Gemologist E. Alan Jobbins, one of founders of the International Colored Gemstone Association (ICA) and a past president of the Society of Jewellery Historians (SJH), died on Feb. 9, according to announcements by the ICA and SJH. He was 95.
Jobbins’ long and distinguished career included stints as president of the SJH and vice president of Gem-A, the Gemmological Association of Great Britain; curator of minerals and gemstones for the Geological Museum in London; and editor of Gem-A’s Journal of Gemmology. For 32 years, he was a gemological lecturer at Sir John Cass School of Art, which is part of London Metropolitan University.
In 2005, the Accredited Gemologists Association (AGA) awarded Jobbins its Antonio C. Bonanno Award for Excellence in Gemology.
According to the AGA, Jobbins became hooked on gemology from the age of 13, when he was first shown what were called “superb crystal specimens” of mimetite by a geology teacher.
His decades of studies involved researching east African garnets, writing one of the first papers on how to identify synthetic opals, and discovering a new mineral, magnesio-axinite.
He also undertook research projects for the United Nations and the British government. Among the most notable: He helped set up a gemological laboratory in Rangoon, Burma (now Myanmar); led a study of Cambodian ruby and sapphire deposits, which resulted in recommendations for improving work methods; and surveyed the Sri Lankan gemstone industry to improve mining and cutting techniques.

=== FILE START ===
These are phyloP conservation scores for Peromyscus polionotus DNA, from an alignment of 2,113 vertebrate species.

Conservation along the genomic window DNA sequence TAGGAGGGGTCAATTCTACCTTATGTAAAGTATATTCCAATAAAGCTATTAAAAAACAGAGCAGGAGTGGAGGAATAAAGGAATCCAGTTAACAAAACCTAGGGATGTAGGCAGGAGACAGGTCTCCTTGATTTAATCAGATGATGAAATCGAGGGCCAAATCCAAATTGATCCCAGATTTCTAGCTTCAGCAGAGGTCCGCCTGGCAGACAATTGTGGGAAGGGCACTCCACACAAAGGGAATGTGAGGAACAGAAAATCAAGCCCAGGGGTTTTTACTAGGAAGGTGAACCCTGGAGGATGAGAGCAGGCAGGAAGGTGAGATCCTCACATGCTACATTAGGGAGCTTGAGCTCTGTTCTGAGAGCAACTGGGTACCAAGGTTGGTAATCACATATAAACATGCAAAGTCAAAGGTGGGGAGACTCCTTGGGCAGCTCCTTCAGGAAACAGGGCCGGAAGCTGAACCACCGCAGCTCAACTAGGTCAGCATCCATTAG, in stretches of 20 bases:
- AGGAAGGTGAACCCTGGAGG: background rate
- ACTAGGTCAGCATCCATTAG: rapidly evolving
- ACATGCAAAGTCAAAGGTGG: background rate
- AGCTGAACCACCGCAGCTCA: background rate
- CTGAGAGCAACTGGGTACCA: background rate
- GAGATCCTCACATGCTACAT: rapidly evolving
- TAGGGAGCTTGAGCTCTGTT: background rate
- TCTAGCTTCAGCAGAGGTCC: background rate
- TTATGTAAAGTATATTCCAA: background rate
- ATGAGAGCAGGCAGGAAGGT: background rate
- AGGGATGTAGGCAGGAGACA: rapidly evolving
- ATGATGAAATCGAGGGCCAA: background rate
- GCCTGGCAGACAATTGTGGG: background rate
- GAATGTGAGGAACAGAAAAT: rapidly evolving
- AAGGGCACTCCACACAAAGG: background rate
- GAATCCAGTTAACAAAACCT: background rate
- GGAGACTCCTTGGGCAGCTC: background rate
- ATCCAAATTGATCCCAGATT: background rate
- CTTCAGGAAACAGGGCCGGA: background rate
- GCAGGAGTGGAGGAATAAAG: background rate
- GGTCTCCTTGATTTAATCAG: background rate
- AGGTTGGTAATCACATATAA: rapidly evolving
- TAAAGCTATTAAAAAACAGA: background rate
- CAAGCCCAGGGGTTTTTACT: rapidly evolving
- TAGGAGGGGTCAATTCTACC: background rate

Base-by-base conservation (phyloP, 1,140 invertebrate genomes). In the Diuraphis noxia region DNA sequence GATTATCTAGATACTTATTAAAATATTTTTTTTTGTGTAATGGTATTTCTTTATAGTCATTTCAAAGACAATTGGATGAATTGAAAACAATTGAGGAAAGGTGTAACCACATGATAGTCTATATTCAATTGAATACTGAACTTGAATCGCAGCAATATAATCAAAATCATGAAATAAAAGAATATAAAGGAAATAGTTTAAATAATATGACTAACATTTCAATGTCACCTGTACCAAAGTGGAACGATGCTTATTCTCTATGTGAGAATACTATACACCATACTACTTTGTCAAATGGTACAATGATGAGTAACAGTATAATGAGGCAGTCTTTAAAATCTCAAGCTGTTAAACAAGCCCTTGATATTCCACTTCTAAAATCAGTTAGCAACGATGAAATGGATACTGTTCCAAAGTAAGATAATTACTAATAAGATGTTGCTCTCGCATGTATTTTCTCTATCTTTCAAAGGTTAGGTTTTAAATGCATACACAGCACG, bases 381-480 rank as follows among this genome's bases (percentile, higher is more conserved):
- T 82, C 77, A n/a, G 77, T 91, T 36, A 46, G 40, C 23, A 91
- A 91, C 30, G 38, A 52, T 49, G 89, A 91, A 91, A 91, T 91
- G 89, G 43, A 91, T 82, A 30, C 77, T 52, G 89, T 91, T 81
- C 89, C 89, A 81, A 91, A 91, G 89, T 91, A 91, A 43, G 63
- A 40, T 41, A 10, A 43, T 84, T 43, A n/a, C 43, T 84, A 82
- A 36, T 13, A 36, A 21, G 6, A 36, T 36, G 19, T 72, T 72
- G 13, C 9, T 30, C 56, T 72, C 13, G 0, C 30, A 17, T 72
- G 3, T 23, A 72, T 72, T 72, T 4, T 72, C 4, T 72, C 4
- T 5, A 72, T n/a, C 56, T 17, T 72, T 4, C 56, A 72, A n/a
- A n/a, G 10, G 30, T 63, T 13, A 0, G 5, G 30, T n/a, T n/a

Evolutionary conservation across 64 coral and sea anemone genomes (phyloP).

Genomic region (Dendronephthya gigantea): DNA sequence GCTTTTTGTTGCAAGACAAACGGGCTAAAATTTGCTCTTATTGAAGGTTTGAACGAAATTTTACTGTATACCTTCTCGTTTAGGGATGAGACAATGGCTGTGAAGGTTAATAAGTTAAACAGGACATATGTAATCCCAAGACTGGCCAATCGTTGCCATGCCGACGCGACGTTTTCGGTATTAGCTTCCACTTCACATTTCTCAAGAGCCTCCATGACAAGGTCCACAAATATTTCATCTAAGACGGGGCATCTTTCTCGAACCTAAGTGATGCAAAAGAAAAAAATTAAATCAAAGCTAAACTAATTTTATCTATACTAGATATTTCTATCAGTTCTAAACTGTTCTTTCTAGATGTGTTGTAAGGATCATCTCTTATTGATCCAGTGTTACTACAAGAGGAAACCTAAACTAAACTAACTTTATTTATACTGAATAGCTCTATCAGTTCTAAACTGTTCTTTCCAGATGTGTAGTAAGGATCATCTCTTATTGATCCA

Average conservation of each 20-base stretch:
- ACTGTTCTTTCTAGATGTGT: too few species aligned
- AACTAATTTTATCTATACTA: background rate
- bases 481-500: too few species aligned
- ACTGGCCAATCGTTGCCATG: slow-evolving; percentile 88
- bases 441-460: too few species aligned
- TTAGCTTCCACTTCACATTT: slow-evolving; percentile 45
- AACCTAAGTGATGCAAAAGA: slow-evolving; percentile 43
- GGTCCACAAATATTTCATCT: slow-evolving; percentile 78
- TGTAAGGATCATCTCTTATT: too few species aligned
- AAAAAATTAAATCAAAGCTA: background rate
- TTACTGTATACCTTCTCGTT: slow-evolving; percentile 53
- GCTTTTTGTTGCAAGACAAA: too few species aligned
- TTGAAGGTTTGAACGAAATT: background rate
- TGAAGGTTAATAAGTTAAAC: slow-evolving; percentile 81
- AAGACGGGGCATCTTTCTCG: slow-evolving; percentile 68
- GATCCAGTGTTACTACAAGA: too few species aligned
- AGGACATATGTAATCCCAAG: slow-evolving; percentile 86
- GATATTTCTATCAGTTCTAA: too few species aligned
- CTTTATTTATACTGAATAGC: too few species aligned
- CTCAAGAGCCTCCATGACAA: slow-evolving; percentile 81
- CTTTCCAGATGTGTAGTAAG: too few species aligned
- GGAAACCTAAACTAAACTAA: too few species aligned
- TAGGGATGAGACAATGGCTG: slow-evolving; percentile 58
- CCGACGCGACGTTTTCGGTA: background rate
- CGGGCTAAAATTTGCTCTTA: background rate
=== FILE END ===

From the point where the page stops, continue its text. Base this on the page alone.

In 1981, he revised Robert Webster’s Gemmologists’ Compendium (pictured).
In the late 1980s, he was a member of the team that conducted the first comprehensive gemological examination of the English crown jewels, which led to the publication of the illustrated catalogue The Crown Jewels: The History of the Coronation Regalia in the Jewel House of the Tower of London.
Later that decade, he turned his focus to China, where he established gemological training and studies at the China University of Geosciences in Wuhan.
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